Essential Energy, Ausgrid, and Endeavour are the network providers in NSW. The prices they charge retailers are just for transporting electricity over the grid (the poles and wires). These network costs make up less than half of the total costs of supplying electricity.
The other major cost is the wholesale cost of the electricity, which is not captured in the network providers charges.
The approximate share of each cost component of the supplying electricity is below:
- Network costs - 40%
- Wholesale costs - 45%
- Environmental costs – 5%
- Retail costs – 10%
These cost shares vary by network area. The most up to date information on the different cost components of supplying electricity can be found in the Australian Energy Regulator’s report on the “default market offer” or DMO for this year. The DMO is the maximum price that retailers can change for their “standing offers” based on the costs of supplying electricity.
Under Rule 46(4C) of the National Energy Rules, you can be assigned to a new network tariff as a result of a meter change, and retailers are not required to give advance notice of the change. The Australian Energy Market Commission (AEMC) is responsible for the National Energy Rules.
In IPART’s view, retailers should also be required to give customers notice of any changes to their tariffs in all circumstances. We have provided our views to the AEMC in a submission to their smart metering review.
Retailers in NSW set their own prices, therefore you should contact your energy company if you have concerns about the prices you are paying. Your energy company's phone number will be on your bill.
Under the National Energy Retail Law retailers must assist customers that are having payment difficulties.
If you have a problem or dispute with your retailer about billing or another matter, you can contact the NSW Energy and Water Ombudsman (EWON) for help in resolving your dispute.
However, EWON has no role or authority in setting prices. This means it is not able to investigate complaints about price increases. But it can review whether the relevant charges and prices have been correctly applied to your account.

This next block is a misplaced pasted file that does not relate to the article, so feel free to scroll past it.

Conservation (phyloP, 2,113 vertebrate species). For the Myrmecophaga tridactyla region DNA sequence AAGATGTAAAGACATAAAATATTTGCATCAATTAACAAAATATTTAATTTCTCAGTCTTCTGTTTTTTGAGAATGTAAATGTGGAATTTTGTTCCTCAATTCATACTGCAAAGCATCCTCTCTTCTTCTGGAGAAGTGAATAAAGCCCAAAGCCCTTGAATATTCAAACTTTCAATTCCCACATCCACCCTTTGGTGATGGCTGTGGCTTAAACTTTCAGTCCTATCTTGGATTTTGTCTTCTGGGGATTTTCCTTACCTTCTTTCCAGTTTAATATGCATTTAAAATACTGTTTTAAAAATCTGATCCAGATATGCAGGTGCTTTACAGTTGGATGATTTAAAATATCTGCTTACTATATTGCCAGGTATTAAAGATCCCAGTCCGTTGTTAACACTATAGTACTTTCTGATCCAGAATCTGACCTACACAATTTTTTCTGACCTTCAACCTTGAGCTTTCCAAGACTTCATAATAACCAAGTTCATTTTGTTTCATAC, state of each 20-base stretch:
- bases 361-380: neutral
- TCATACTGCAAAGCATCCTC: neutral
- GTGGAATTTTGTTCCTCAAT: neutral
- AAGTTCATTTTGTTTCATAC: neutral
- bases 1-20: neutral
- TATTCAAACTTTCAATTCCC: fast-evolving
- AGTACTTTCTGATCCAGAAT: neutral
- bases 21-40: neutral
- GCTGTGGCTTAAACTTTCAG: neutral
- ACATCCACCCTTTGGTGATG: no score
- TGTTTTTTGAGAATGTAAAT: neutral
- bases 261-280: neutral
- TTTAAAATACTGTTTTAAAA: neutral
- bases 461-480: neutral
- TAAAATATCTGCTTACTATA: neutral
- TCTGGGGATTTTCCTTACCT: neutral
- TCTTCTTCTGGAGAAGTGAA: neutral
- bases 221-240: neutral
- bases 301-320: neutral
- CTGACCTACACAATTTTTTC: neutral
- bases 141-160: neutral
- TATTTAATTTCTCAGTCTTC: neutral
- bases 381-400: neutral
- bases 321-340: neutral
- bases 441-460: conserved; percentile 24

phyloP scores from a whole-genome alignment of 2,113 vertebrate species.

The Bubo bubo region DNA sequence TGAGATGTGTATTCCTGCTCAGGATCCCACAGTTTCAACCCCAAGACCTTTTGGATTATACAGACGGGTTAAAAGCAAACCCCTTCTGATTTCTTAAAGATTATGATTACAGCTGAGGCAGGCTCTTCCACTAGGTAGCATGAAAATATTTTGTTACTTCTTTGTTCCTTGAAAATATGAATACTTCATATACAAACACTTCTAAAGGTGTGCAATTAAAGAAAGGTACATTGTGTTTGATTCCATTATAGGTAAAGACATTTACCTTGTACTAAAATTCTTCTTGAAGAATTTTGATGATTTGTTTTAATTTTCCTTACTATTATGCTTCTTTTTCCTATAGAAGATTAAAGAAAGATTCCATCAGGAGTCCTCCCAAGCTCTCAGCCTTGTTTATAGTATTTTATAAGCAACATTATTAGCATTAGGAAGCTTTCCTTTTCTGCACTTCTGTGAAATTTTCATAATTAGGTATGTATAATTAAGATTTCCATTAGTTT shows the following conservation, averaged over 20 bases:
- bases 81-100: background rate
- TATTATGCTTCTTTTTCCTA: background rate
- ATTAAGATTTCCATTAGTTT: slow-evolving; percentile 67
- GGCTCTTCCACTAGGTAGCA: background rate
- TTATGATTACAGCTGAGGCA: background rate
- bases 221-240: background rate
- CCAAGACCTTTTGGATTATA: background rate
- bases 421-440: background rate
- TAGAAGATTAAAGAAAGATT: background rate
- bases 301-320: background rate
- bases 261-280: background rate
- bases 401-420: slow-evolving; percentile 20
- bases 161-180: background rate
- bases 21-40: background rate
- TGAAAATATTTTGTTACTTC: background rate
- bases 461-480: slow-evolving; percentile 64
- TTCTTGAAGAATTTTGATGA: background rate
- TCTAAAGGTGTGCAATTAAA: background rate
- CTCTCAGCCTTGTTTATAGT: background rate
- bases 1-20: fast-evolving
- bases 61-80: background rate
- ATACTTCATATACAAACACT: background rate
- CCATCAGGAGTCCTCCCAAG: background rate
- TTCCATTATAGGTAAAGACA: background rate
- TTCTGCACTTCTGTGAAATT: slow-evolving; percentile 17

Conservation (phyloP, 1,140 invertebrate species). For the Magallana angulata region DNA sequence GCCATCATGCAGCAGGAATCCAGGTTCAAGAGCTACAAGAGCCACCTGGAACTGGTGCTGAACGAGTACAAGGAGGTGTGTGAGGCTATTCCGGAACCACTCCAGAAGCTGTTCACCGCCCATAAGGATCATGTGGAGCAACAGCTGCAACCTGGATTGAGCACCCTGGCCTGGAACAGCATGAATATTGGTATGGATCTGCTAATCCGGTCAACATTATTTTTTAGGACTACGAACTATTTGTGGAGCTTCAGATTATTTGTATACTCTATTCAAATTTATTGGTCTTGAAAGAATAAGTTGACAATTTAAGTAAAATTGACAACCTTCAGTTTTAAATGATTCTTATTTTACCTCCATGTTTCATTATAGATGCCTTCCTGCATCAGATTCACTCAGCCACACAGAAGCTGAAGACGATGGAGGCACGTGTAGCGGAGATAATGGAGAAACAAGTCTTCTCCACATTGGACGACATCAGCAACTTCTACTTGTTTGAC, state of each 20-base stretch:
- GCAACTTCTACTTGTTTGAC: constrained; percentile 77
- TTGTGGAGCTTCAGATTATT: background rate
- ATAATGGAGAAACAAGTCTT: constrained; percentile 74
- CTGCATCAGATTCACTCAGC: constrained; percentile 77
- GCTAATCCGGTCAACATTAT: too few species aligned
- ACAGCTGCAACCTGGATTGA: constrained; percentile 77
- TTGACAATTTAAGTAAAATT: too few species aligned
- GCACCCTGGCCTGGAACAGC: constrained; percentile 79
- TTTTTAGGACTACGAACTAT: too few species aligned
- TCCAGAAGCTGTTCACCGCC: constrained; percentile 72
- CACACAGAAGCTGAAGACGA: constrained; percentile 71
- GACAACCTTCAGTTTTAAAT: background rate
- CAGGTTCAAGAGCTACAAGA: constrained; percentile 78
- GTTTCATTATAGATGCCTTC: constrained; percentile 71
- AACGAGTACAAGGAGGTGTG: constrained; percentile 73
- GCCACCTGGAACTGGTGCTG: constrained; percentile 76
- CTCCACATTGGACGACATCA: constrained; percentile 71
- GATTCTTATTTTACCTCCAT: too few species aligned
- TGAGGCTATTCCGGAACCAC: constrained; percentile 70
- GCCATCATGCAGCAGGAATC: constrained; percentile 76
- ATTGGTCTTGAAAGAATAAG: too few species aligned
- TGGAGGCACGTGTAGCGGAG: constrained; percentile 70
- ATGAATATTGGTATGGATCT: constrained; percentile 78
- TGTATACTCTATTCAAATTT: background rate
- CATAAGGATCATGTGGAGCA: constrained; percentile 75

If you are unhappy with your retailer, you can shop around for a better deal on the Australian Government website Energy Made Easy.
Many of the costs incurred in supplying small retail customers are fixed. This means that they do not vary with the amount of electricity used by the customer. For example, these include the costs of:
- operating a 24-hour-a-day control centre
- providing an emergency and technical response team
- operating billing and accounting systems
- providing access to the network infrastructure.
The service availability charge or “fixed component” on your electricity bill recovers these fixed costs. This charge ensures that all customers make a reasonable contribution to the overall cost of making the supply of electricity available.
The service availability charge is not the same as network charges. The network charges include both fixed and variable costs components, so they are incorporated into both the service availability charge and the consumption charges you pay your retailer.
Retailers are able to set their own tariffs to recover their costs. There are some costs that do not vary with amount of energy supplied, called fixed costs.
The key fixed cost which is increasing is the daily supply charge retailers pay to network owners for the use of their distribution and transmission systems. For example, in the Essential Energy network area, Essential Energy has increased its daily supply charge to retailers from 91 cents in 2022-23 to $1.04 in 2023-24. The network tariffs are approved by the Australian Energy Regulator each year. See also, Ausgrid and Endeavour network prices.
You should speak to your retailer to understand how they have set their tariffs. Other retailers may be offering lower daily supply charges. You can shop around on the Australian Government Energy Made Easy website.
See the answers to questions that are asked often about the Energy Savings Scheme.
See the answers to questions that are asked often about solar feed-in tariffs.
IPART publishes a solar feed-in tariff benchmark each year. However, retailers are not required to offer feed-in tariffs in line with our benchmarks.
We have observed that there are fewer retailers offering feed-in tariffs above our guide than there were in the past, and some retailers are offering feed-in tariffs that are lower than our guide.
Environmental benefits of using solar is recognised under the Small-scale Renewable Energy Scheme by the Australian Government. Under this scheme, eligible household that install solar panels receive a benefit which recognises the amount of energy from non-renewable energy sources that it has replaced. A 6.6kW system installed in 2022 in Sydney would receive around a $3000 saving off the cost of the system.